The mechanism includes a hammer and a frame 'supporting a plurality of cartridges; a barrel; and a firing control pivotally mounted to the frame for operating the hammer trigger. In a double-acting revolver, the trigger can be operated by a single continuous rearward pull by a user who is fully engaged and then releases the hammer to fire the revolver. The conventional trigger design is generally described in U.S. Patent Nos. 3,628,278 and 4,3,7,53, the entire disclosure of each of each of each of Figure 5 of U.S. Patent 3,628,278 is reproduced herein as Figure i. The trigger 7 is pivotally mounted to the revolver grab frame via a pivot pin 39. The trigger includes a rear operating extension 42 that projects in a rearward direction toward the pivotally mounted hammer 6. A trigger spring (not shown) biases the trigger forward in a clockwise direction (as viewed in Figure 。). A spring loaded lever shaft, commonly referred to as a hammer stud 36, is mounted to the hammer for striking the hammer. The hammer pegs 36 are engaged by the rear operating extension 42 of the trigger. Pulling the trigger 7 back causes the trigger and the operating extension to rotate in the counterclockwise direction. This engages the hammering peg 3 6 and rotates the hammer pin 36 in the clockwise direction 133725.doc 200916717. This is accompanied by a counterclockwise rotation of the hammer 6 against the biasing force of the main spring of the hammer. The hammer eventually reaches the fully pulled rearward position' and is then released by the trigger. The hammer is rotated forward in the counterclockwise direction to contact the striker 35 again and drive the striker 35 forward, which strikes and detonates the bullet loaded into the chamber. When firing a double-acting revolver, the user must apply sufficient finger pull pressure to the trigger to overcome at least the biasing effect of both the trigger magazine and the hammer main spring. In addition, the friction between the operating extension of the rear portion of the trigger and the mating surface of the hammer stud must be overcome by the trigger pull. Due to the operational interaction and geometrical configuration between the trigger used in the attack and the mesh surface of the hammer peg, the trigger action in the conventional revolver firing control mechanism is typically characterized by the full range of motion of the trigger. Uneven Trigger Pull Resistance As shown in the graph of Figure 2, the known known trigger mechanism typically requires a higher peak or maximum initial application by the user during the first portion of the rearward range of motion of the trigger. The trigger pulls the pressure or force. When the trigger continues to be pulled back sufficiently by the user until the hammer is released, the trigger pull pressure or force request then stabilizes, and then the magnitude sometimes sharply or consensually decreases. This phenomenon allows the revolver to snap or jerk, which makes it more difficult for some users to stabilize the weapon and accurately aim it at the target's longitudinal range. In addition, the generally high peak pull pull power requirements and the non-uniform pull power give the characteristic double-acting revolver grab mechanism a characteristic re-trigger pull that allows some users to use these revolvers less. Convenience. Therefore, there is a need for an improved firearm trigger mechanism. SUMMARY OF THE INVENTION 133725.doc 200916717 The present invention provides a specially configured or configured trigger that reduces the shortcomings of the prior art trigger design. Different from the conventional trigger, as described further herein, in one embodiment, the operating surface of the trigger of the present invention is reduced and configured to contact the hammer stud in such a manner that it is applied by the trigger to the hammer bolt. The force of the nail acts on the line of action that is tangent to the circular or arcuate path of motion of the hammer and trigger to provide maximum mechanical advantage. This embodiment minimizes the initial trigger stall or restraint found in conventional trigger designs and provides a more uniform, smooth trigger pull over the entire range of motion of the trigger while simultaneously providing the peak or maximum pressure required to pull the trigger/ Force is minimized. In accordance with another aspect of the present invention, a hammer is provided that includes a firing sear. The firing damper has a undulating operating surface that engages a trigger and provides a smooth trigger pull feature that is smoother than conventional trigger designs. In an embodiment of the present invention, a revolver with a trigger mechanism includes: a frame; a pipe grab, which is supported by the frame and defines a robber; at least one rotatable diverticulum膛 aligned for holding the bullet; a pounding bell 'which is pivotally mounted in the frame and movable between a forward untrimmed position and a rearwardly pulled position; and a trigger that is pivotally mounted to The frame is operable to pull the hammer β. The trigger includes a concave cam surface that is configured and configured to repose and engage the hammer in response to pulling the trigger. In some embodiments, the concave cam surface engages a hammer peg that is pivotally coupled to the hammer, and in another embodiment, the trigger further includes a configuration and configuration to respond to the pull trigger in response to pulling the trigger The raised cam surface. According to another embodiment, a revolver with a trigger mechanism includes: 133725.doc 200916717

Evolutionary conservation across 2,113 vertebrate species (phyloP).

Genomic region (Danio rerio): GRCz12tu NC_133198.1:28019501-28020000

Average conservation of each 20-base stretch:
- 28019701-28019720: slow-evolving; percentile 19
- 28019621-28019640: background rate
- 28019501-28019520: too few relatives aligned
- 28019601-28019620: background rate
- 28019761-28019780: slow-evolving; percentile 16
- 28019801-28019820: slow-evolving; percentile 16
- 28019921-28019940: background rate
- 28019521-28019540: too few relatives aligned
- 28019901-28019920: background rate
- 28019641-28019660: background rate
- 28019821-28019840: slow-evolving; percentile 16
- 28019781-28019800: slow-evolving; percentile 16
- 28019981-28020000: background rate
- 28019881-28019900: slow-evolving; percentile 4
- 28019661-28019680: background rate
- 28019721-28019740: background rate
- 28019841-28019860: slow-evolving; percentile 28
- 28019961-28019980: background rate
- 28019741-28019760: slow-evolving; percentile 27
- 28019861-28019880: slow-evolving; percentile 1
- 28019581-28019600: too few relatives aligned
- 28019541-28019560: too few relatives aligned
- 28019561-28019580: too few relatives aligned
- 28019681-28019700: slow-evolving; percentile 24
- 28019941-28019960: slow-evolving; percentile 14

a slidably mounted in the frame and defining a plurality of chambers for holding the bullets; a bell that is pivotally mounted to the revolver and can be forwardly untrigated and rearward Moving between the triggering positions; - a clocking nail that engages the hammer for triggering the hammer; and a trigger bucket pivotally mounted to the revolver and operable to actuate the hammer Hammer. The trigger includes a concave cam surface that is configured and configured to spray the hammer peg, wherein the concave cam surface is responsive to pulling the trigger (4) to engage the hammer peg and to trigger the clock. In the embodiment, the trigger is pulled to cause the hammer (4) to slide along the trigger from the concave cam surface to a raised cam surface. In other embodiments, the trigger includes a hammer engaging lug that engages a raised cam surface disposed on the lower surface of the hammer. In some embodiments, the lower operating surface is placed on the firing resistance of the forward extension defined by the bell. In another embodiment, a revolver having a trigger mechanism includes: - a cartridge ' rotatably mounted in a frame and defining a plurality of swollen chambers for holding the bullet; - a hammer, pivotally mounted Up to the revolver grabbing and rotatable along a first arcuate motion between the rearwardly-trimmed position and the forward un-cranked position; a hammer (4) coupled to the cuckoo clock and defining a contact surface; A trigger that is pivotally mounted to the revolver and rotatable along a second arcuate path of motion. The trigger includes a concave cam surface responsive to pulling the trigger, the concave cam surface engaging the contact surface of the hammer peg. Preferably, the contact surface of the concave cam surface of the trigger and the hammer pin are configured and arranged to each other such that a positive contact between the trigger and the hammer stud is achieved during at least a portion of pulling the trigger The force acts on a line of action that is substantially tangential to both the first and second motion paths. 133725.doc 200916717 According to another embodiment, a revolver with a trigger mechanism includes: - a cartridge ' rotatably mounted in a frame and defining a plurality of chambers for holding the bullet; a hammer, It is pivotally mounted to the revolver and can be moved between a forward untrimmed position and a rearwardly pulled position; _ hit (four) a nail is attached to the hammer for urging the hammer; a trigger that is operatively mounted to the revolver and operable to actuate the hammer, the trigger comprising - a configured concave surface configured to engage the hammer stud; and a = resistance iron, It is defined by a portion of the hammer and has a contoured lower operating surface that is offset from the trigger σ. The trigger is rotated to the first position to cause the recessed cam surface to be sprayed with the hammer bolt and partially urge the hammer. In some embodiments, the uneven undulating lower operating surface of the firing barrier includes a radiant portion. In one embodiment, the corrugated lower operating surface of the firing barrier includes a raised cam surface that can be engaged with the trigger, and in other embodiments, can further include a recess that can be conjugated to the trigger Cam surface. In one embodiment, the trigger further includes a raised cam surface disposed adjacent the concave cam surface of the trigger. The raised cam surface of the trigger is preferably configured and disposed on the trigger to spline the hammer stud. In some embodiments, rotating the trigger to a second position causes the raised cam surface disposed on the 5 singer to anneal to the hammer spigot and further buckle the hammer. In another embodiment 10, the trigger is rotated to the second position. The raised cam surface on the lower operating surface of the firing barrier is conjugated to the trigger. In one embodiment, the raised cam surface on the lower operating surface of the firing barrier is sprayed onto the hammer salvage lug disposed on the trigger. In some embodiments, the hammer sprayed lug is The concave projection of the trigger is 133725.doc 200916717 The surface of the wheel is spaced apart. 〃 also provides a method for urging the revolver of the revolver. In a practical yoke example, the remote method includes: providing a striker having a -including-drag-mounted hitting clock and a firing control of the trigger; rotating the trigger; facing the concave cam surface on the trigger; and borrowing The hammer is pulled by the concave cam surface of the trigger. In an embodiment, the method further includes aligning the concave cam surface with a projection extending outwardly from the hammer. In some embodiments, the projection can be a spring loaded hammer peg that can be pivotally coupled to the bell. In an embodiment, the method further includes responsive to rotating the trigger to cause the raised cam surface on the trigger to squirt the projection. In another embodiment, the method further includes applying a positive force to the projection extending outwardly from the hammer by the concave cam surface, the positive force being along an arcuate shape defined by the hammer The action path and the arcuate motion path defined by the trigger act on the line of tangency. In still another embodiment, the actuating step includes first engaging the concave cam surface with a projection extending outwardly from the hammer, and subsequently causing the raised cam surface on the trigger to be outwardly from the hammer The protrusions that extend extend into engagement. In another embodiment, the method further includes engaging a raised cam surface formed on a lower surface of the hammer with a hammer engaging lug formed on the trigger. [Embodiment] Features of the preferred embodiment will be described with reference to the following drawings in which the same elements are similarly labeled. The features and advantages of the present invention are described and described herein with reference to the preferred embodiments. The description of the preferred embodiment is intended to be understood in conjunction with the drawings, and the drawings 133725.doc-10-200916717 are considered to be part of the entire written description. In the description of the second embodiment of the present invention, it is convenient to describe and not, "level,", "month", such as, "lower", "upper" and above", "The following terms", "&", "", "lower", "top" bottom 4 relative terms and their derivatives (for example, "horizontal ... to = two on the land", etc.) should be interpreted as means As described or as discussed, the orientation is not exhibited. These relative terms are for convenience only and do not require construction or manipulation of the device in a particular orientation. Such as "attach, stick ", "connect";5 " s, $ " gossip # # 连的词 refers to the structure directly or via i,,,. The structure is indirectly fastened or attached to each other, ::: side systems, unless explicitly stated otherwise. Furthermore, the invention is described by reference to the preferred embodiments. Therefore, the present invention is not limited to the description of the preferred embodiments of a possible non-limiting combination of features that may exist alone or in other combinations of features; the scope of the invention is claimed in the appended claims Scope. As used herein, the term 'revolution' can refer to any type of weapon or weapon that includes at least one pipe grab and multiple swollen chambers for holding a rotating mount of an ammunition bullet, such as 'manual grab or Hand grabs, step grabs, grenade launchers, etc. Referring to Fig. 3, a revolver in accordance with the principles of the present invention is shown in the form of a double-acting solid frame revolver. In the United States Patent T (4) 955, 723 in the same period of the 8th, 7th, 8th, 14th, 14th, and 14th, the description of the patent application is the same as the application. The assignee' is hereby incorporated by reference in its entirety by reference in its entirety. The revolver 1G includes a cartridge frame 12 in which the cartridge i6 is rotatably carried by the frame and defines a plurality of chambers 13 formed therein for holding the bullets. The cartridge 16 is supported by the cartridge hanger 88. The cartridge hanger 88 includes a support tube 1〇1 through the upper wheel of the cartridge and a removable hole through the hole of the hanger. Fixed latch] 9. The cartridge hanger 8 8 is used to pivot the cartridge 16 outwardly from the cartridge frame 12k for loading the cartridge into the chamber 13. In other embodiments, the pivoting load port that is attached to the rear of the frame behind the cartridge or a pivoting/breakable frame that allows the cartridge to be folded forward away from the rear of the frame may alternatively be provided. The revolver is designed to provide access to the cartridge to load the bullet. Thus, the invention is not limited to any particular type of revolver design and has broad applicability. Continuing with reference to circle 3, the revolver 10 further includes a self-propelled frame 12 extending forwardly defining an internal snatching tube 14 preferably including a rifling 15 (as shown). In one embodiment, the tube 14 can be integrated with the frame 12 (as shown), or alternatively, the tube 14 can be threadedly attached to the frame 12 in a conventional manner well known to those skilled in the art ( Separate components not shown). In a preferred embodiment, the cartridge frame 12 is preferably made of metal and, more preferably, may be aluminum, titanium or steel. Referring to Figures 3 and 4, the revolver 1 further includes a separate firing control housing 2 attached to the rear of the cartridge frame 12 for mounting and housing the firing control mechanism assembly for operating and firing the revolver. . In the embodiment - the firing control housing 20 is removably attached to the cartridge frame 12 - in the embodiment, the rear portion of the firing control housing 2 includes a support for it and 133725.doc -12- 200916717 Installation - Long and narrow tang 22 of a one-piece or two-piece handle (not shown). In one possible embodiment as shown, the firing control housing 2b preferably includes a forwardly extending portion of the integral trigger flap 23. In other embodiments, the trigger guard 23 can be a separate component attached to the firing control housing 2 and/or the cartridge frame 12. Referring now to Figures 3 and 4, in a preferred embodiment, the revolver 1 further includes a firing control mechanism that, in some embodiments, is fully supported by the firing control housing 20 independent of the cartridge frame 12, and The mechanism typically includes the following firing control assembly: a trigger cymbal, a hammer 18 having a hammer operating protrusion such as a hammer lever or peg, a cartridge lock 32, a barrel rotating lever 35, and a main spring having a main spring 31. Assembly 30. In one embodiment, the main spring assembly includes a main spring strut 64 having an upper end 150 that engages the latch 36 of the hammer 18 and a portion that abuts the tang 22 to retain the lower end 37. In one of the embodiments shown in the figures, the lower end 37 of the plunger 64 engages a rotary lock 40 that can be provided and disposed in the tang 22. The hammer peg 34 is essentially a spring biased elongated lever that surrounds the latch. The connection 52 is pivotally mounted or coupled to the hammer 18 and is operatively positioned between the trigger jaw and the hammer 18 (see also Figure 9). The hammer bolt 34 is springly 54 (best shown In Figure 4) upward (clockwise in Figure 3) and away from the hammer 18 The iron 70 is biased and positioned to be engageable by the rear of the trigger 11. As further described herein, in response to the trigger pulling to pull the hammer 18, the hammer peg 34 is rotated upward by the trigger 11. In other possible embodiments, which may not include a hammer stud, the trigger n may directly engage a portion of the hammer 18 for urging the hammer. The hammer 18 is pivotally mounted to the firing control about the bolt connection 53 The outer casing 133725.doc •13·200916717 can be moved in a backward and forward bowing motion associated with the triggering and releasing of the hammer, respectively. As indicated above, the hammer 18 is biased forward by the main spring 31 toward the cartridge. As shown in the preferred embodiment, the hammer 18 can be completely topless and movably disposed entirely within the cavity 21 of the firing control housing 2. In an embodiment, the upper hammer 18 can have The corresponding internal configuration of the cavity 21 is complementary to the rounded or arcuate configuration and the upper surface (as shown). Since in the preferred embodiment, the firing control housing 2 is advantageously completely closed, foreign debris cannot enter. Cavity 21 and contaminated the firing control mechanism, Unlike some conventional housing designs that sometimes have an upper opening, even when using a topless hammer. Although the hammer 18 described herein is configured as an internal topless hammer, in this regard, the invention Without limitation, therefore, a hammer having a topography and/or an externally engageable hammer for manual operation can be manually pulled by a user. Thus, the invention is not limited to the embodiments as disclosed herein. The internal topless hammer revolver design. Continue to refer to Figures 3 and 4 'The trigger 11 pivotally couples around the pin connection 38 to the firing control housing 2' and moves in response to the user pulling the trigger The trigger 11 is biased downward by the trigger torsion spring 33 (i.e., as viewed in the clockwise direction in Fig. 3) and is biased forward. The cartridge lock 32 is mounted to the firing control housing 20 about the pinned connection 39 and is actuated by the trigger 11. During firing, the cartridge lock 32 concentrically aligns one of the chambers π with the barrel of the tube 14. The cartridge lock 32 is preferably biased upwardly by a spring (not shown) into engagement with the cartridge lock recess 50 formed in the cartridge 6 . Preferably, a cartridge lock recess is provided for each chamber. When the trigger jaw 1 is pulled back, the front portion of the trigger before the latch connector 38 is rotated downward (counterclockwise in FIG. 3). It engages the cartridge 133725.doc -14- 200916717 lock 32 and rotates the cartridge lock 32 downwardly about the latch 39 in the opposite direction (clockwise in Figure 3). This movement separates the cartridge lock 32 from one of the cartridge lock recesses 5 (see Fig. 3) such that in response to pulling the trigger u, the cartridge 16 can be rotated by the cartridge lever 35 in a conventional manner to the next firing position. . When the trigger 丨丨 arrives - the predetermined backward pointing point and the cartridge 13 containing the next bullet to be fired is aligned with the barrel 14 , the cartridge lock 32 is released by the trigger and returns to its initial upward position to engage the new cartridge lock recess 50 . . Further rearward movement of the hammer 18 releases the hammer to indirectly impact and detonate the bullet directly or via an intermediate striker positioned between the hammer and the bullet that is carried by the cartridge frame 12. As described above, pulling the trigger n also pulls and releases the hammer 18 to launch the revolver 1 () in a manner to be further described herein. When the trigger jaw is pulled, the rear operating arm or extension 51 engages the hammer bolt Μ and the upward (in the clockwise direction in Fig. 3) the hammer bolt %, which is backwards (in Figure 3). The hammer 18 is rotated in the clockwise direction to the hammer and then released to strike a predetermined point of the bullet in one of the chambers 13 via the intermediate spring loaded striker (9) disposed between the hammer and the bullet. Referring to Figures 3 through 4, in some embodiments, the revolver control mechanism of the revolver may include a firing transmission lever 55. The firing gear is added to (4) Pull to move vertically' and reduce the possibility that the revolver will fire without the pull of the trigger. In one embodiment, the firing drive lever 定位 can position the clothes hammer peg 34 before the square is movably engaged to the trigger U by the pin type connection 57. The cartridge lever 35 can also be movably snapped to the trigger 11 via a co-plug connection 57 or by a different connection. The spring loaded striker 60 (not shown in Figures 3 and 4 for the sake of clarity) is housed in the frame 12 formed in the cartridge frame 133725.doc 200916717 and is axially movable therein to impact the bullet (when loaded on In the recess of the chamber. When the trigger 丨丨 is pulled, the firing transmission lever 55 moves vertically upward as a response and becomes positioned between the hammer 18 and the striker 6 。. As the hammer 18 becomes fully engaged and then released (as described herein), the hammer strikes the firing transmission lever 55, which in turn transmits the force to the striker 60, thereby pushing the striker forward to strike bullet. In the case of a plateless pull, the hammer 18 is preferably not able to reach the striker 60 when the hammer is in its foremost position. A specially configured trigger 丨i, which is intended to reduce the trigger pull pressure requirement and provide a smoother trigger action, will now be described in accordance with an embodiment of the present invention. The trigger 11 is preferably configured to operatively engage a projection extending outwardly from the hammer 18. In the preferred embodiment, trigger n is configured to slam the clocking pin 34, which is pivotally and operatively coupled to the hammer 18, as described herein. Referring first to Figures 5 and 6, the technical principles of operation associated with the trigger mechanism in accordance with the present invention are discussed. Figure 5 shows the trigger and hammer mechanism disassembled from the revolver for clarity, in which the hammer bolt 34 initially contacts the rear operating extension 51 in response to the trigger pull. Figure 6 is a close-up view taken from Figure 5. Referring now to Figures 5 and 6, the trigger control mechanism including the trigger cymbal and the hammer 18 is operated under the principle of "Gong Gongyu". Trigger 1 The rear operating extension $I defines a first-stage lever with a _ fulcrum at the cymbal latch 38. Similarly, the hammer 8 having the operatively attached hammer pegs 34 also defines a first stage lever having a point at the pivot pin %. The center line CL is defined by the pivot of the trigger U 133725.doc 16 200916717 between the shaft pin 3 8 and the hammer pin 5 3 of the hammer 18. The trigger 11 is multiplied by the mechanical force applied by the user to the finger portion 1 62 of the trigger (i.e., the finger pulls the pressure) and the amplified force applied by the hammer peg 34 is transmitted to the hammer 18. The hammer 18 will again produce an opposite resistance "Fh" which is returned to the rear end operating extension 51 of the trigger n, which is generated by the biasing force of the main spring assembly 30 acting on the hammer, as such Shown in the figure. Referring to Figures 5-7, the rear operating extension 5' of the trigger 11 defines an arcuate rotational path or motion arc τ around the trigger pivot pin 38. Correspondingly, the bell 18 is surrounded by an arcuate rotation path or a moving arc 击 of the hammer pivot pin 53. The rotation paths and Ρη intersect at a point j in a mutually tangential relationship. In one embodiment, the point I is accessible to the trigger surface 丨丨 the contact surface 160 on the rear extension 51 contacts the hammer peg 34. The point of the corresponding contact surface 161 (see also Figure 7). Rotating path with and? The intersection of the }^ defines a theoretically ideal interaction line of the applied positive force FT, Fh between the contact surfaces 160 and 161 and orthogonal to the surfaces 16A and 161.最大 The mechanical advantage is the most feasible path Ρτ, Ph is tangent or very close to tangency. Assuming that the applied positive force FtAFh acts substantially along the line l〇An, it will be attributed to the sliding contact force between the contact surfaces 16〇 and 161# (the sliding contact force is along with the function The line l〇An is generally perpendicular and acts in a direction parallel to each of the contact faces, as shown, the friction component is kept to a minimum, thereby making it easier for the person to pull the trigger. However, if the applied force is applied to the line of action in a skewed manner, the frictional component of the contact force between the surface 16 of the squid (6) increases. This must be achieved by adding a higher applied finger to the trigger " Force to overcome to pull the hammer 18 around the pin 53 to 133725.doc •17·200916717. Therefore, the action μ 〇Α ν represents the path in which the resistance of the bell to the pivotal movement around the pin 53 is the smallest. It is also worth noting that the theoretical mechanical advantage (, t, slightly frictional effect) of the trigger/hammer/clock strut system is minimal at the beginning of the trigger pull cycle. Because &, limits the resistance caused by friction at the beginning of the trigger pull (by the frictional force itself multiplied by the vertical distance of the trigger from the trigger axis) to ensure that the actual mechanical advantage is as close as possible One of the important keys to theory. The present invention provides a trigger 11 that is configured and configured such that the contact surface 16G of the trigger n sprays the contact surface 161 of the hammer peg 34 in such a manner that a positive detent is applied between the contact surfaces. Acts in the direction of the action line l〇An that is tangent to the path Ρτ and the 士 士 knife or very close. Preferably, the 'contact surfaces 16G and 161 are sprayed' such that the applied positive forces Ft and FH substantially act along the line of action LOAN of the meshing portion between the hammer pegs 34 and the trigger u, wherein the mechanical system of the system The advantage remains substantially constant near its minimum (also #, initial contact as shown in Figure 12, until the transition point shown in Figure 14) at which the trigger u now also directly engages the hammer 18 Part of it together with the hammer stud 34). Referring to Figures 5 through 9, in the embodiment, the two contact surfaces are pulled by the trigger by mutually configuring the respective contact surfaces (10) and 161 of the trigger rear operation extension 51 and the hammer peg 34. The period is provided to the extent that it is mutually viable and is perpendicular or nearly perpendicular to the line of action l〇An*. Therefore, the applied forces Ft and Fh between the contact surfaces 16A and 161 will be orthogonal (i.e., perpendicular) to the contact surfaces, and along the line [〇~(trigger hammer 18) The minimum resistance path). As shown in Figure 2, in contrast to the conventional design of the 133725.doc -18.200916717 machine, this advantageously reduces the trigger pull or force required to pull the hammer 18. In addition, when using the same force I (8) The same main bullets 31 when the peak demand or the maximum trigger pull power t匕 conventional board machine design is small. In total: the trigger " results in a smoother trigger operation, and reduces the sudden pressure of the finger pulled in the conventional board design (four), the sudden reduction of the finger pull pressure can make the revolver rush Move or beat, as discussed above. A trigger 根据 according to an embodiment of the present invention is shown in Figures 8 and 9. The trigger 11 includes a conventional portion 丨 62 for pulling the trigger and a narrow rear operating extension 5 向 extending rearwardly from the trigger. The rear operational extension 5^ includes a contact surface 16〇 formed in the top of the extension 51 that is configured and configured to engage the corresponding contact of the hammer peg 34 in the manner described elsewhere herein. Surface 16 In an embodiment, the contact surface 160 includes a rounded concave cam surface 163. The concave cam surface 163 is preferably configured and configured such that when the trigger 首先 is first pulled and later, the contact surface 161 of the hammer peg 34 initially spits the cam surface 163 as further described elsewhere herein. Thus, the contact positive forces Ft and Fh act substantially along the writing line l〇An to the greatest extent practicable (see also Figure 7, which shows the force vector of FT and FH). In one embodiment, as shown, the hammer peg 34 initially contacts the forwardly inclined portion of the cam surface 163. The contact surface of the rearward operating extension 5丨 can further include an adjacent raised cam surface 164 disposed adjacent the cam surface 163 and extending rearwardly from the cam surface 163. The cam surface 164 is preferably configured and configured such that during the remaining action of the trigger pull, the contact surface 16 of the hammer peg 34 remains in contact with the cam surface in a manner further described herein. 〗 64 Spit, so that the contact positive force and Fh continue to be generally along the line of practice l〇a 〆 Figure 6 and Figure 7) when the county - fixed time (four) m system of mechanical advantage to maintain basic near its minimum The same (i.e., from the initial contact shown in Figure 12) to the transition point shown in Figure 14, at which point the trigger is now also directly part of the 18 with the studs 34). As the surface 161 of the hammer stud 34 continues its movement along the raised surface 164 of the trigger during trigger pull, the rotation of the trigger u and the hammer peg 34 (by extending the hammer 18) causes the positive force vector Ft&Fh cannot continue to act/σ the frictional force vector (perpendicular to Ft and FH) acting on the rubbing action line LOAF in a direction substantially parallel to the interaction line l〇An shared between the components The resulting resistive torque begins to have a greater effect on the trigger pull power desired by the user to continue to actuate the trigger mechanism. However, this is in line with the mechanical advantage of the system - that it begins to increase from the transition position of hammer 18 and trigger n shown in Figure 14 - this portion counteracts the increased frictional component of the required trigger pull. In an embodiment, the recesses are combined with the raised cam surfaces (6), 164 to define a undulating, sinuous contact surface 16A. In other possible embodiments, the cam surface 164 can be generally flat or flat (not shown) that extends rearwardly from the concave cam surface 163 to the rear end 165. The trigger η can be pivotally moved from a fully forward position (e.g., see Fig. 3) that has not been activated to a rearward position associated with the full trigger and release of the hammer 18 to launch the revolver 1Q. Continuing to refer to Figures 8 and 9, and also referring to Figure 6, the trigger u rear operating extension 5 can further define a trigger configured to receive the forward projection 133725.doc -20· 200916717 spray foot or fire A recess 168 of the barrier 170 that is open rearward. The rear operation extension 51 further defines a hammer engagement lug 169 configured to engage the firing resistance 17 向 for pivoting the hammer 18 rearward, as further described herein. In one embodiment, the trigger 11 can include a rear firing resistance engagement edge 171 that engages a complementary configuration of the concave firing resistance recess 172 on the firing resistance 17 of the hammer 18. If the revolver 1 is operated in the single-action mode and has an externally accessible topped hammer, it may be provided on the rear operating extension 51 in one embodiment and may be radial/repaired The rounding striker engagement edge 171 for smooth operation is positioned to hold the hammer 18 in a fully engaged position (ie, the hammer 18 is manually engaged, wherein the trigger pull is fully released and pulled The hammer is used to launch a revolver to grab). The adjacent firing iron recess 172 provides a firing iron edge 274 that defines the pull trigger II to further release the hammer 18 to launch the revolver to grab the "fire stop end" point. The hammer bolt 34 is further detailed. The hammer peg includes a tip 166 configured and configured to engage a portion of the hammer 18 for actuating the hammer and a corresponding contact surface 16 defined for engaging the trigger. The opposite end 167 of the contact surface 161. In one embodiment the contact surface 161 may preferably be radial and arched or rounded to smoothly engage the rear operating extension 51 of the trigger 11. Contact surface 161 The arcuate shape must surface 1 61 maintains contact with the concave cam surface 163 over the entire range of trigger pull and assists in providing a smooth trigger operation when advanced to the raised cam surface 164 with engagement with the concave cam surface 163. The hammer peg 34 further defines a hole 180 for receiving the pin to form a pin connection 52 between the hammer pin and the hammer 18 133725.doc 200916717 (see, for example, FIG. 3). In another aspect, Figure 11 shows an alternative and preferred embodiment of a hammer 18 in which a wavy hammer firing iron 270 can be used with a revolver grabber mechanism in accordance with the present invention. 7 〇 (eg, as shown in Figures 5 and 6) has a generally flat or flat lower operating surface 173 that engages the trigger η, and the firing resistor 27 shown in Figure 11 is configured differently to have a radial shape. An uneven undulating lower operating surface 273. The inventors have discovered that the undulating lower operating surface 273 further reduces the user's ability to engage the hammer 270 of the hammer 大致 8 from substantially the rear end of the trigger 11 Point (at the transition position of the trigger-hammer mechanism shown in Figure 14) until the trigger pulls or input force required to release the hammer to fire the revolver 10. Advantageously, the hammer peg 34 is self-trigger 11 After separation, the undulating lower operating surface 273 provides a smoother plate operation and a lower trigger input force on the remaining action of the trigger pull. Referring now to Figure 11, in an embodiment, an alternative hammer firing iron 27 〇 includes a wave The lower operating surface 273' defines a raised cam surface 271, an adjacent concave cam surface 272, and a firing resistance edge 274 that defines an end point of the firing resistance of the hammer 18, wherein the trigger jaw is operable to release the strike The hammer and the revolver are fired 10. Preferably, as shown, the raised cam surface 27i is located in front of the concave cam surface 272. The firing resistance iron 17 is (which has a distinctly concave firing resistance iron recess 172). In contrast, the firing resistance 27 instead of the raised cam surface 271 replaces the firing resistance recess between the firing iron edge 274 and the concave cam surface 272. In a preferred embodiment, the raised cam surface 271 may only be slightly convex in shape. 133725.doc • 22· 200916717 The operation of pulling and releasing the hammer 18 to launch the trigger 1 i of the revolver 10 will now be described with reference to FIGS. 11 and 12 to 16 regarding the double action mode of the revolver. In this embodiment, the hammer 18 preferably includes the undulating firing iron 270 shown in Figure u; however, it should be understood that in other embodiments, a firing resistance 17 similar to that shown in Figure 6 can be used. The smash hits the iron or other design. Figures 12 through 16 show the sequence of operation of the trigger pull and the subsequent operation of the trigger u 51 with the hammer with the operatively attached hammer pegs 34! The relative position of 8. Figure 3 shows a revolver with a firing control mechanism in an inactive condition, wherein the trigger n is in the forward unactuated position before the trigger is pulled by the user, and the hammer 18 is fully forward untriggered In the location. The rear operating extension 51 can be positioned slightly apart and separate from the hammer pegs 34 as shown, or gently abut the hammer pegs. The hammer 18 is fully forward biased by the main spring 31 in the untrimmed position. The firing resistance 270 of the hammer 18 is at least partially received in the recess 168 of the trigger. In one embodiment, the rear operating extension 51 can be supported by a firing resistance 27 as shown to resist the forward and clockwise biasing force of the trigger spring 33 (as viewed in Figure 3). Referring now to Figure 12, there is shown a trigger η and a hammer 18 when the trigger is brought into contact with the hammer in response to a trigger pull. When the user begins to pull back on the trigger 11 in the double action mode; for the first portion of the trigger pull, the contact surface 160 of the trigger rear operating extension 51 rotates counterclockwise (as viewed in Figure 10) and initially engages The contact surface 161 of the hammer peg 34 is hammered. This causes the hammer 18 to begin to rotate clockwise about the latch 53 (via the hammer stud 34) 133725.doc -23- 200916717 and partially pull the hammer while compressing the main spring 31. The contact surface 164 of the hammer stud 34 engages a portion of the concave cam surface 163 which is the forwardly inclined portion of the cam surface as shown. Preferably, the cam surface 163 is configured to mate with the contact surface 161 ' such that the positive urging forces ft and FH on the surfaces 161 and 163 are substantially along the ideal line of action L 〇 AN as described elsewhere herein (see, for example, see Figure 6 to Figure γ act to result in reduced trigger pull or input force requirements. Referring now to Figure 13, a trigger 11 and a hammer 18 are shown in a first intermediate latching position during trigger pull, wherein the trigger and hammer are partially actuated. When the user continues to pull back on the trigger n from the position shown in Figure 12, the contact surface 160 of the trigger u remains in contact with the contact surface 丨6 of the hammer peg 34. As the hammer ram 8 becomes further rearwardly urged and continues to rotate clockwise about the latch 53 (as viewed in Figure 13), the hammer peg "slids back in the appropriate position along the contact surface 160 of the trigger 11 More specifically, in one embodiment, the hammer peg 34 slides over the concave cam surface 163 and transitions from the concave cam surface 163 to the raised cam surface 164, as shown in Figure 13. This further compresses Main spring 31. Preferably, cam surface 163 and then 164 remain engaged with contact surface 161 of hammer stud 34 in such a manner that the positive force exerted on surfaces 161 and 163 continues to function substantially along the desired effect. The line LOAN (see, for example, Figures 6 to 7) functions. In Figure 13, it should be noted that the hammer engagement lug 169 on the trigger 11 (and in particular the firing resistance engagement edge 丨 7 ^) is actually The lower operating surface 273 on the firing resistor 27 of the hammer 18 is slightly spaced apart and physically not yet in contact with the lower operating surface 273. 133725.doc • 24-200916717 As the user continues on the trigger 11 as shown in FIG. The position is toward the transition shown in Figure 14. Pulling back and pulling, the contact surface (10) of the trigger U remains in contact with the contact surface 161 of the hammer peg 34 and is salvaged. As the bell striking becomes stepped backwards and continues to rotate around the pin in a clockwise direction, The studs 34 are progressively moved further rearwardly in position along the contact surface (10) of the trigger U. The contact surface 161 of the hammer pegs 34 partially engages a portion of the raised cam surface 164 and along the portion of the raised cam surface 164 Sliding is preferably such that, at the beginning of the movement on the surface 164, the positive force exerted on the surface 及 and 164 acts substantially on the ideal line of action l 〇 〜 (see, for example, Figures 6 and 7).